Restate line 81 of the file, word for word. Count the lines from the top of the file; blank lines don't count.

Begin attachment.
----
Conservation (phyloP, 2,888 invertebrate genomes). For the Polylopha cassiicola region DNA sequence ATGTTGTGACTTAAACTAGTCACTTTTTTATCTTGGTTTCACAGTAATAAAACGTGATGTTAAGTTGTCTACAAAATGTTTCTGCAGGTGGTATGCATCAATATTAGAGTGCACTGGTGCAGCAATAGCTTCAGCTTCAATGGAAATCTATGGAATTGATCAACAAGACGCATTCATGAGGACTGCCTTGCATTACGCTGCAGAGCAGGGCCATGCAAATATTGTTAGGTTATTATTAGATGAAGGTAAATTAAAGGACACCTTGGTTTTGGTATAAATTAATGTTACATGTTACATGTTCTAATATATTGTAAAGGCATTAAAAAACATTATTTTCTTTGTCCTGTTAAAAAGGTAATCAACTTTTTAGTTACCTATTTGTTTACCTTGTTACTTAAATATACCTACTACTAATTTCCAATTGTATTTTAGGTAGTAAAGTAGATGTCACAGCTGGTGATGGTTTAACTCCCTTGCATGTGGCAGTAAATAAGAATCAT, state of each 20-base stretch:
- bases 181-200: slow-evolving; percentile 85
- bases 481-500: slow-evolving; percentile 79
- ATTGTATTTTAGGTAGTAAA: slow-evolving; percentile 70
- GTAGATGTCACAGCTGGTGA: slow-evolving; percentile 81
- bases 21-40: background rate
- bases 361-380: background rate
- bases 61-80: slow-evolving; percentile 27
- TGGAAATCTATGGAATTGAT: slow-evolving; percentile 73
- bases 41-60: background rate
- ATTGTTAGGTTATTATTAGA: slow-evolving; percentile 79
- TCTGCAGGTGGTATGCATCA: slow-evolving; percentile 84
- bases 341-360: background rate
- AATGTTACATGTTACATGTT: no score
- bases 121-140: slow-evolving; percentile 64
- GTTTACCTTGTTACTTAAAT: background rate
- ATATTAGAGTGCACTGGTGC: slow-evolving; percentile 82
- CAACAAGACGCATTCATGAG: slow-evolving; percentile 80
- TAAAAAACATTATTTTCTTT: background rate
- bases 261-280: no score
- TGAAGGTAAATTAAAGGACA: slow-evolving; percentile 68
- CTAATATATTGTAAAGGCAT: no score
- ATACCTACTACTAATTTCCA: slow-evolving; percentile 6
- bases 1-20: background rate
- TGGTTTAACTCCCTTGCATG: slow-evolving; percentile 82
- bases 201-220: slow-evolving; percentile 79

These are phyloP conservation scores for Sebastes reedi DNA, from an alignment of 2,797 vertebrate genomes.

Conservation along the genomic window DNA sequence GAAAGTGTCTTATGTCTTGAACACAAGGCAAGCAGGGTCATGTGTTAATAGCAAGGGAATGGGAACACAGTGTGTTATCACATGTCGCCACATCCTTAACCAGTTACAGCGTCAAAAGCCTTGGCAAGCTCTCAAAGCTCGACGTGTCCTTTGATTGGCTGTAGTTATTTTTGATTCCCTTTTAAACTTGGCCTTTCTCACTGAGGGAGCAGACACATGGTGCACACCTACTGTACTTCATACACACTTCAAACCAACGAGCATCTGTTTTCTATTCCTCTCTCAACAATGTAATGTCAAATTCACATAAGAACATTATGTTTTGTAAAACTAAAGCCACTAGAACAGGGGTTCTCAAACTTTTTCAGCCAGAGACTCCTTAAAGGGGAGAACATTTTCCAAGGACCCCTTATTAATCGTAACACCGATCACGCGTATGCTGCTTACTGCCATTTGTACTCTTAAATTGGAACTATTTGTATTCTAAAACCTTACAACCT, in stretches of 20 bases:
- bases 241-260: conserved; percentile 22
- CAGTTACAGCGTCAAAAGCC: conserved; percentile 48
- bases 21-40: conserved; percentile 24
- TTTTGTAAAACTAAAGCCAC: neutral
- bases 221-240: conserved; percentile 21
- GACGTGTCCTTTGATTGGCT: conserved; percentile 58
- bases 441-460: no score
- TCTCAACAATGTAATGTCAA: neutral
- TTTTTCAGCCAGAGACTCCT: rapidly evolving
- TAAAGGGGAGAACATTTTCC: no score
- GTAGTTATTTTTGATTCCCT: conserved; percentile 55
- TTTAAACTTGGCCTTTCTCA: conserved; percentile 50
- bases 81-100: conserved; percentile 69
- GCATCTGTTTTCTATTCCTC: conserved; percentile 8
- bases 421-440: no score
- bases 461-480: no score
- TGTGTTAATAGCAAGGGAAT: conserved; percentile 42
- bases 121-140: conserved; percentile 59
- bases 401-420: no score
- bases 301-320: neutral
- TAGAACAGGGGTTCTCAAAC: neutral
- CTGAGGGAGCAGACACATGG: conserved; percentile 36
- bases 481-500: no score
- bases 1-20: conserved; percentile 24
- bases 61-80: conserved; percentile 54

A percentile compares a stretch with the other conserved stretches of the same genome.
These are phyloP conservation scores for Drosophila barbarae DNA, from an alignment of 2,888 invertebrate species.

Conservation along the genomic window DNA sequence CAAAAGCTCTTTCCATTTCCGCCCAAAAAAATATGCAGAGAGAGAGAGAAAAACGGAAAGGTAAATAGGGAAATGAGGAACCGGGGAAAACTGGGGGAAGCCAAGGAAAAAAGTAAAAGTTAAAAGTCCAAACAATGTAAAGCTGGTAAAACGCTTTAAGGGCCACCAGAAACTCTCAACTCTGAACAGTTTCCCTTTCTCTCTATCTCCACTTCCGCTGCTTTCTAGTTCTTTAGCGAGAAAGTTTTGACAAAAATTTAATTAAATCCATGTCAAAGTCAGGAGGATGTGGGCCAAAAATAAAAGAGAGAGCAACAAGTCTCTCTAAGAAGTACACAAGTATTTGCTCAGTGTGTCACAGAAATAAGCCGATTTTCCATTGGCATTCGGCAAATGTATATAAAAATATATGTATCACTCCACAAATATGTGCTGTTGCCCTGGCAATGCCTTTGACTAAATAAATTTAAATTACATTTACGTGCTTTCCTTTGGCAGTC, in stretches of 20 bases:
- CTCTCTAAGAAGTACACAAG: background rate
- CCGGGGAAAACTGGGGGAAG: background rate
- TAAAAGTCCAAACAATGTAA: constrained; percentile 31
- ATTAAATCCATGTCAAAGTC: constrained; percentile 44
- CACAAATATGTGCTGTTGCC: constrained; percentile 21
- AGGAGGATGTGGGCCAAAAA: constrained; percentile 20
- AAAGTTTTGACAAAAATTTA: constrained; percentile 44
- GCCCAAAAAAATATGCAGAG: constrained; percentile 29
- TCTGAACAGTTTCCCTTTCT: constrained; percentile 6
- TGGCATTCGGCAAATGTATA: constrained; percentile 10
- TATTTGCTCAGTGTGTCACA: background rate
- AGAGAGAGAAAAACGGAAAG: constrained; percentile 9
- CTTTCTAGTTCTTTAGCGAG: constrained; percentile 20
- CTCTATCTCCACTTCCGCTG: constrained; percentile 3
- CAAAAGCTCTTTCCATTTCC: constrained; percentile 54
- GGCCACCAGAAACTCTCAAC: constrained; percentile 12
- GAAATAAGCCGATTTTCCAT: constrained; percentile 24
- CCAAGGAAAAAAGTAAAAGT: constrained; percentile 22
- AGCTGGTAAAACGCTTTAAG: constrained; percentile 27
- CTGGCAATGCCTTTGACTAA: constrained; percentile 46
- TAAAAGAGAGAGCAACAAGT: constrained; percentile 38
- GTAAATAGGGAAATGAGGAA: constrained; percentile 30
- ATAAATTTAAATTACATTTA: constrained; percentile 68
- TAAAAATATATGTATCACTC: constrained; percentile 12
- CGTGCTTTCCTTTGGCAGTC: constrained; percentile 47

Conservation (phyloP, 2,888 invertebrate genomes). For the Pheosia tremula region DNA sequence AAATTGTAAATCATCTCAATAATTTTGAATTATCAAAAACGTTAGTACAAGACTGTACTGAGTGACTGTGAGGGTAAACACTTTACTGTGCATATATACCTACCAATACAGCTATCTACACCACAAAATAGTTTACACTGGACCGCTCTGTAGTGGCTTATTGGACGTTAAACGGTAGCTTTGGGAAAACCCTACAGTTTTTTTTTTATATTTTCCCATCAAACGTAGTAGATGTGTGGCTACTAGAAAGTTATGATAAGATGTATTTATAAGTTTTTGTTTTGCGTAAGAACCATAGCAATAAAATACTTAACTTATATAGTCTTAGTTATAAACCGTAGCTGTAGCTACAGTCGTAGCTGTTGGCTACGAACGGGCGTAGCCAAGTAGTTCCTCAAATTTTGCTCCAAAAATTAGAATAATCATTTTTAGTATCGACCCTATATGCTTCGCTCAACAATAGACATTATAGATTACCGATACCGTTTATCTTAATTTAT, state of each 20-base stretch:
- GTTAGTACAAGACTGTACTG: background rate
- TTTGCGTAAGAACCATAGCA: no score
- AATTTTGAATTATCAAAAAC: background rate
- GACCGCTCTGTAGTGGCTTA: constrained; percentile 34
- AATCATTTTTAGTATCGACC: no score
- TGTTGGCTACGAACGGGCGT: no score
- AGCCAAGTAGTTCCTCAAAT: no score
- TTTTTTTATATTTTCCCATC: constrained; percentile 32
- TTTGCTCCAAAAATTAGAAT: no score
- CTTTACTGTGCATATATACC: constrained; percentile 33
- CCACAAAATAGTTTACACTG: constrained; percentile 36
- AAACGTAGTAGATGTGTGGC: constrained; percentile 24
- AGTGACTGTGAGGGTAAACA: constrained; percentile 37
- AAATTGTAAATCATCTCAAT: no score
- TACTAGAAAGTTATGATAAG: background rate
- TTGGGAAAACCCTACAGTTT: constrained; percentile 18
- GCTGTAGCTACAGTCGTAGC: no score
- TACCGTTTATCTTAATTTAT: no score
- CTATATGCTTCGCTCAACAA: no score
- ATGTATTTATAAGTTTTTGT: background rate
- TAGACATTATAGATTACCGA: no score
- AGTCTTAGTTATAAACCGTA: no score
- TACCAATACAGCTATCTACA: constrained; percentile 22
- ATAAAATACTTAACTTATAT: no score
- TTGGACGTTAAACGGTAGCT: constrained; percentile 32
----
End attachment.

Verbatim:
- CGTGCTTTCCTTTGGCAGTC: constrained; percentile 47